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Reform Dominates Panel’s Agenda

The Senate started playing catch-up with the House last week when Banking, Housing and Urban Affairs Chairman Chris Dodd (D-Conn.) unveiled his version of a bill that would rewrite the country’s financial rules to avoid a repeat of last year’s economic meltdown.

The legislation is certain to be the vast majority of the committee’s work product for the foreseeable future. The committee has also been working on a handful of other bills, including a measure to prevent banks from charging excessive overdraft fees without customers’ consent and a bill that would impose economic sanctions on Iran.

But regulatory reform remains the top priority, and with opposition to the proposal from the banking industry, some regulators and committee Republicans, significant hurdles remain.

Dodd said markup would begin Thursday for opening statements only, but he does not have a timeline for final passage. He said he expects members of both parties to sign on to the final piece of legislation, despite the fact that the panel’s ranking member, Sen. Richard Shelby (R-Ala.), walked away from the drafting process last month.

“I had hoped today that we’d be standing here with a consensus bill, but I understand that isn’t always possible when you want it to happen,” Dodd said. “But I’m confident and optimistic that will happen.”

Dodd has a long way to go if he wants to win support from the Republican leader. Senate Minority Leader Mitch McConnell (R-Ky.) came out swinging last week, sharply criticizing a proposal he said was not supported by any Republican.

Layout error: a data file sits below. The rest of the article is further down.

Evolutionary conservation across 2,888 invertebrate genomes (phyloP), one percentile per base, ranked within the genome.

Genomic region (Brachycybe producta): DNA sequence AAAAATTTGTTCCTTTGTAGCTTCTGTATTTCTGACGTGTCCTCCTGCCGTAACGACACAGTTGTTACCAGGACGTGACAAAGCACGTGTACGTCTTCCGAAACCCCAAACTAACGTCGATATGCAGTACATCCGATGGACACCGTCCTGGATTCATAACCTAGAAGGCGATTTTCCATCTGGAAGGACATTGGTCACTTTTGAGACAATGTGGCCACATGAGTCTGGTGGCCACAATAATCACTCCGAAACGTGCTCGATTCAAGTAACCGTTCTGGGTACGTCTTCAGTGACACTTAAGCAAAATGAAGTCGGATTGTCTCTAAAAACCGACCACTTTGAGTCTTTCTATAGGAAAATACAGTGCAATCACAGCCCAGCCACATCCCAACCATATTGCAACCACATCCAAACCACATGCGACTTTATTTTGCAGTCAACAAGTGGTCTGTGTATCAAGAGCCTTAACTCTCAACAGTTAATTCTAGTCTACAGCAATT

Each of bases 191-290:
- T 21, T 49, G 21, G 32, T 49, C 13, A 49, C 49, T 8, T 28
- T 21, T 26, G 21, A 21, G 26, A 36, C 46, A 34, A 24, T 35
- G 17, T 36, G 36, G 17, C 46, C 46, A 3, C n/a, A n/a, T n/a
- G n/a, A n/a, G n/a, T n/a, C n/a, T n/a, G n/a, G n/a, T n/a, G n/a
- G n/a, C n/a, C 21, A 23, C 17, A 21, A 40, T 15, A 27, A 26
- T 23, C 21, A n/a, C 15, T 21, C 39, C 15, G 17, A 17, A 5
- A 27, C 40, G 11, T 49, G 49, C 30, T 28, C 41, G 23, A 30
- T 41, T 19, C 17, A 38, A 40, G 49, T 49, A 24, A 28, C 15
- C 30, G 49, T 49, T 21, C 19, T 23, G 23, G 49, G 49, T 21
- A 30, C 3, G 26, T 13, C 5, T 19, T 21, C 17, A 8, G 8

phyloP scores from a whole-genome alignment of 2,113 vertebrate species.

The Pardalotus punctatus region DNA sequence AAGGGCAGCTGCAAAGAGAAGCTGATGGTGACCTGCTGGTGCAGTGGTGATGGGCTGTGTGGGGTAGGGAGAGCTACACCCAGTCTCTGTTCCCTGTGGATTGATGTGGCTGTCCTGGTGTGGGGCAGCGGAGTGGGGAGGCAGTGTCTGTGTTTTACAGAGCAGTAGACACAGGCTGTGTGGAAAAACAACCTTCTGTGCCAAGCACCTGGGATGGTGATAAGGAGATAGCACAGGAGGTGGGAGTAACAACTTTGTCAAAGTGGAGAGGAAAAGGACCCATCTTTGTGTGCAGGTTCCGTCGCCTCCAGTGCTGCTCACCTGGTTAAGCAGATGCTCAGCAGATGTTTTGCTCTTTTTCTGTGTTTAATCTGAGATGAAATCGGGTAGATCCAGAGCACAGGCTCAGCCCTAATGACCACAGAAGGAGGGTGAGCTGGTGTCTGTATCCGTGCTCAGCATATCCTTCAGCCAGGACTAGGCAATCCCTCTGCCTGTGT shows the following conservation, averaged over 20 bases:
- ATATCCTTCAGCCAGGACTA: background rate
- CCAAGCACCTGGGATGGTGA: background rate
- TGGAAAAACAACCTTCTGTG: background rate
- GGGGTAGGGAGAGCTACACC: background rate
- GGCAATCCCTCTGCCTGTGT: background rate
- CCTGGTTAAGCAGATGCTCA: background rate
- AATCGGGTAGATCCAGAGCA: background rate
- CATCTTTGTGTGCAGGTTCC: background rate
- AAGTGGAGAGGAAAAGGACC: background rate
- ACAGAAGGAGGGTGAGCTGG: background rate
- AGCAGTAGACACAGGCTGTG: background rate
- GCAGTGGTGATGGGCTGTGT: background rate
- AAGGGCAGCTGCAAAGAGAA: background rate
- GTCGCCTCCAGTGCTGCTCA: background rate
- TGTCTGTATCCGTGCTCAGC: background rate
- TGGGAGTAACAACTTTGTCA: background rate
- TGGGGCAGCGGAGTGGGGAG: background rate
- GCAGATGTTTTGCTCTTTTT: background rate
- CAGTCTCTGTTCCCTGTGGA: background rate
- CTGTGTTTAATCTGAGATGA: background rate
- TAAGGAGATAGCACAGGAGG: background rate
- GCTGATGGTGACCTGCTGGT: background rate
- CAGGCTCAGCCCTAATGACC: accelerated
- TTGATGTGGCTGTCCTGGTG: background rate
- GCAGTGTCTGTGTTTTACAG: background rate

“I don’t think the public is clamoring for us to pass yet another thousand-page bill, and I’m not sure where they’d find the time to do this on the Senate floor, since it’s obvious health care’s going to be the dominant issue for the coming months,” McConnell said.

But some GOP committee members, including Shelby and Sen. Bob Corker (Tenn.), left open the possibility for negotiation despite their concerns.

“We have differences of philosophy and differences of opinion,” Shelby said. “At the end of the day, maybe we can work together and build a real substantive, bipartisan bill, but [Dodd’s plan] is not it.”

Among the non-starters for Republicans is a provision that would establish a new agency to oversee common consumer financial products, such as mortgages and credit cards.

A cornerstone of the administration’s plan, the proposal was a difficult sell in the House Financial Services Committee, where moderate Democrats pushed through a handful of amendments limiting the agency’s authority.

The provision is likely to have a much tougher time making it out of the Banking Committee intact. Although the panel’s more liberal members have championed the creation of the agency, several Democrats have raised concerns.

“There’s still questions I have about it,” Sen. Mark Warner (D-Va.) said.

Republicans have also insisted the measure address the future of mortgage finance giants Fannie Mae and Freddie Mac, which the government took over following the housing market collapse. Dodd has said that although major changes at the government-sponsored enterprises were needed, he wanted to keep that issue separate.

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